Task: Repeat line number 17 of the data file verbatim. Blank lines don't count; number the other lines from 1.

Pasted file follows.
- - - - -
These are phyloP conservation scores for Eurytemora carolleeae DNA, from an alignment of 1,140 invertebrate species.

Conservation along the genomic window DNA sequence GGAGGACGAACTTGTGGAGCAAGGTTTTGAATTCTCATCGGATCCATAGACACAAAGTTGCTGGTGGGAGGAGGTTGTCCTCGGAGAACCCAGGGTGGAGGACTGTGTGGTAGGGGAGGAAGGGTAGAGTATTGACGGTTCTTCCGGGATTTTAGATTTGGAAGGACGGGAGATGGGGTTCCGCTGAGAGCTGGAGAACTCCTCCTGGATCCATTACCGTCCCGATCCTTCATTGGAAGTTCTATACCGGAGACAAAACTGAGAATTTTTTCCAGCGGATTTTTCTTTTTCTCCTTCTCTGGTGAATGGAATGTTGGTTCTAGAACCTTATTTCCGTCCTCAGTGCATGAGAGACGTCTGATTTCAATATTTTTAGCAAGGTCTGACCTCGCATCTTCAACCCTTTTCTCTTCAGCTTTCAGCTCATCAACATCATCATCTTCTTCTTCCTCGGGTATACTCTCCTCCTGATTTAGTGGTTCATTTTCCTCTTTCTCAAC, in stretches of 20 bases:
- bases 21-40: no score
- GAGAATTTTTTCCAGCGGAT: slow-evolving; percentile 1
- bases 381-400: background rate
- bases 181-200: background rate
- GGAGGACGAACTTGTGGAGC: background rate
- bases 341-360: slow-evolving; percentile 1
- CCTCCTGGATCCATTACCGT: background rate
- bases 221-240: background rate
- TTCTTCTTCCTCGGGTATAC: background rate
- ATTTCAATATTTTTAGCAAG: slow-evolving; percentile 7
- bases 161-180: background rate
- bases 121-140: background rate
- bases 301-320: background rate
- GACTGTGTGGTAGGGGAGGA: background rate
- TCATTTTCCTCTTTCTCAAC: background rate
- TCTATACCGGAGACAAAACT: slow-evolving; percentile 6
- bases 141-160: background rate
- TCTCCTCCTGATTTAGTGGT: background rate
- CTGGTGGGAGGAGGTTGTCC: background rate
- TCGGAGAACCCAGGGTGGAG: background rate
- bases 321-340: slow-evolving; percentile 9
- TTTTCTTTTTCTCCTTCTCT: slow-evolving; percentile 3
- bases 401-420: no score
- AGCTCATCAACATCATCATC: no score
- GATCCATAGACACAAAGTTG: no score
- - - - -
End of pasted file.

- TCATTTTCCTCTTTCTCAAC: background rate